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Evo, it seems to me that you and I talked about Frederick one time before, perhaps a year ago, and you indicated that you were a fan of his. Or that you were acquainted with him and found him interesting. Is this an accurate memory or did I make it up? Anyway I think that last year I chose Columbus and perhaps it is your turn, or somebody else's turn. maybe you have another idea besides celebrating Fred Two's 11-th birthday.


My urge to remember Fred Two comes from wanting to be reminded that not all leaders are stupid bloody fools. Although some are.
 
  • #7
Evo
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marcus said:
Evo, to celebrate the OCTOCENTENNIAL of Frederick's turning 11 what one would do is have a birthday cake with ELEVEN CANDLES, which one would ceremoniously light on 26 December and (after remembering Frederick's giraffe, his friendship with the Sultan of Egypt, his interest in birds, and thinking for a moment about that 11 yearold boy) make a wish and blow them out for Frederick----then eat the cake.

Think about it.

Columbus' discovery was a noble achievement which inspired and liberated the European mind. Many wonderful things followed in its wake.

But think about it. This year which would you, on mature reflection, prefer to celebrate?
We're definitely celebrating Frederick's birthday this year! Cake and candles it is!!! :tongue: Maybe I could make a giraffe cake for the occasion. :approve:

I don't remember having discussed Frederick. I'll have to read up on him now. You have a way of looking at history that is really fun. I'm glad to see you here.
 
  • #8
Evo
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I was reading your link on Frederick "at 14 years of age he married a 25-year-old widow named Constance". I found that surprising.
 
  • #9
marcus
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Frederick's value as a slave

Wiki quotes the impression an Arab historian Sibt Ibn al-Jawzi who had eyewitness accounts of Frederick, to the effect that he was covered with red hair and would not have been worth much as a slave.

on the Damascus market at the time, the historian reckons, Frederick would have fetched 200 dirham
the dirham is the same as the greek drachma
it is 6000 drachmas to the talent so that is not very much

perhaps one could say a drachma is about a DIME
so 200 drachmas is about TWENTY BUCKS

I like this Wiki article about Frederick
http://en.wikipedia.org/wiki/Frederick_II,_Holy_Roman_Emperor

Oh about Constance of Aragon and him getting married when he was 14, they seem to have gotten along OK. their son was born when Frederick was 16 years old.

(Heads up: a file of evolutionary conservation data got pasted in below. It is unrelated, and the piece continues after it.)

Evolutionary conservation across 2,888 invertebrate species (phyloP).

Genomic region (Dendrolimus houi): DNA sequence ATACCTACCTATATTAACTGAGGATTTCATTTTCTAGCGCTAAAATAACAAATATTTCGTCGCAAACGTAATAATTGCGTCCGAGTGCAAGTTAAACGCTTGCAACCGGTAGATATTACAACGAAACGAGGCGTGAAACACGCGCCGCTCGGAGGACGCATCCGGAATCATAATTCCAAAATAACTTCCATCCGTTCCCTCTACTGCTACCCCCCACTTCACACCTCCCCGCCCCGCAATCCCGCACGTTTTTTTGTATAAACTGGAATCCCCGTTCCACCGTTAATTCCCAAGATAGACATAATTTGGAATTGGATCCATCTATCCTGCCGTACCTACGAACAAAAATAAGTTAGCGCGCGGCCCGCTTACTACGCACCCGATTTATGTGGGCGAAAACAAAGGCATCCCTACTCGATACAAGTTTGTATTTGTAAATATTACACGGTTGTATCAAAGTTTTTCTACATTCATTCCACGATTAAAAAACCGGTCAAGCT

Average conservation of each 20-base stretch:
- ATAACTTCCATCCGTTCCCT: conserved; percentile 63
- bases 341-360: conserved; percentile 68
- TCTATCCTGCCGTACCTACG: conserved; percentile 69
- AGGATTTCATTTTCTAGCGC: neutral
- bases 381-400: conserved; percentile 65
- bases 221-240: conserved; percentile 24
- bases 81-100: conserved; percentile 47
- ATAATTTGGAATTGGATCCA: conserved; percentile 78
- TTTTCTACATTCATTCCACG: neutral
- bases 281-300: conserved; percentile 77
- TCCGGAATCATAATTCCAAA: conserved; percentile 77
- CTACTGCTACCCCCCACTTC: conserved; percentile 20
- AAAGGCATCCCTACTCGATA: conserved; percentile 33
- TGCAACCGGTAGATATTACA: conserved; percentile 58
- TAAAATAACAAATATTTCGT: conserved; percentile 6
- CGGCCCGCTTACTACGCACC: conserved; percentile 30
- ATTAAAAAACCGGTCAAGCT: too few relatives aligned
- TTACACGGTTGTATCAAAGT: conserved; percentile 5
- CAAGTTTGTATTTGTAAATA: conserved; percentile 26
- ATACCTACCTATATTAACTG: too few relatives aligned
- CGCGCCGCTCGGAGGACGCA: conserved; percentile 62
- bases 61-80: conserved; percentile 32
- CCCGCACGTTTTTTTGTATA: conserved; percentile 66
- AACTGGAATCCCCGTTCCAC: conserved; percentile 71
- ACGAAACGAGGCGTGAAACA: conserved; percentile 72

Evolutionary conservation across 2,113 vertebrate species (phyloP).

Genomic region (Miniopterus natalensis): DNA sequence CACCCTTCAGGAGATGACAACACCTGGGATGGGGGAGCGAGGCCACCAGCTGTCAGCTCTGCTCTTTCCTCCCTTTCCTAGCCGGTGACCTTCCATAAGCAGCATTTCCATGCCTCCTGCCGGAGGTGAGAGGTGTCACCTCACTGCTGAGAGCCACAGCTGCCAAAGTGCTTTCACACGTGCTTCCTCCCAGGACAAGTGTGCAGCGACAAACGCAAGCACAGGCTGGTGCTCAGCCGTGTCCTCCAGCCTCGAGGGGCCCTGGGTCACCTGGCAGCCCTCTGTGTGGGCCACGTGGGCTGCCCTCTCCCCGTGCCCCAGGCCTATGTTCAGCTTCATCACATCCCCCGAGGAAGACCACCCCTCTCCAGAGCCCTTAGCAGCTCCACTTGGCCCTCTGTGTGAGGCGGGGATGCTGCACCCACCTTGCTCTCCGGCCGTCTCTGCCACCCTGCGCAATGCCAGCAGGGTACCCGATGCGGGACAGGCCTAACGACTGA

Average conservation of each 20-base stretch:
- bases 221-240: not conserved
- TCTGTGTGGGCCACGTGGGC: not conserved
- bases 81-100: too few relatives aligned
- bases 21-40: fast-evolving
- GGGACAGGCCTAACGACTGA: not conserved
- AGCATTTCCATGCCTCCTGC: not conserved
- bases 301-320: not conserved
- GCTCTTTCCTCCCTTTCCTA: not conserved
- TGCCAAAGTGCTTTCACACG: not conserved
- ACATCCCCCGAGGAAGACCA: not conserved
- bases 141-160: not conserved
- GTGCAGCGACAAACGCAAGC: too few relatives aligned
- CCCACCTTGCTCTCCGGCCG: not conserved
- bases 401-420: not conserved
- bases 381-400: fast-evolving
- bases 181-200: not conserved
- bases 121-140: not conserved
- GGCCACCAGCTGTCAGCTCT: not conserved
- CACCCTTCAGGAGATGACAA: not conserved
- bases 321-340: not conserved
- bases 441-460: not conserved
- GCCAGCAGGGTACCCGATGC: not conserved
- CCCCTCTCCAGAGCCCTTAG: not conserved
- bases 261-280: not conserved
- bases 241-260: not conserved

Frederick liked taking baths, which was somewhat peculiar of him. Medieval people, other Germans of that period, apparently didnt like to bathe all that much but he took a bath every day. he seems to have been independent-minded and to have done pretty much what he pleased regardless of convention.
 
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  • #10
marcus
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getting Jerusalem by charm, after 5 months

when he went on Crusade in 1228 (having promised the pope he would) he apparently had the necessary forces to take Jerusalem, but instead of storming the place as a crusader normally did, he camped outside and made friends with the Sultan of Egypt, one Sultan El-Kamil.

El-Kamil's territory included Jerusalem and the Sultan was in the city and Frederick was outside the city, and, instead of fighting battles they talked and became lifelong friends.

the Wiki article has a picture of the two guys shaking hands or doing whatever was the Medieval equivalent.

"A further example of how much he differed from his contemporaries was his Crusade in the Holy Land. Outside Jerusalem, with the power to take it, he parlayed five months with the Egyptian Sultan el-Kamil about the surrender of the city. The Sultan summoned him into Jerusalem and entertained him in the most lavish fashion. When the muezzin, out of consideration for Frederick, failed to make the morning call to prayer, the emperor declared: "I stayed overnight in Jerusalem, in order to overhear the prayer call of the Muslims and their worthy God." The Saracens loved him, so it was no surprise that after five months Jerusalem was handed over to him. The fact that this was regarded in the Arab as in the Christian world as high treason did not matter to him one whit. As the [Christian] Patriarch of Jerusalem refused to crown him king, he set the crown on his own head."

this coronation as King of Jerusalem (plus Bethlehem and Nazareth) was in March 1229

I wonder how good this Wiki article is
http://en.wikipedia.org/wiki/Frederick_II,_Holy_Roman_Emperor
I suspect it was written by a German-speaker who makes occasional slight mistakes of wording in English. In any case i like the article.

So that would have been soon after he turned 34 years old (remember his birthday is in December)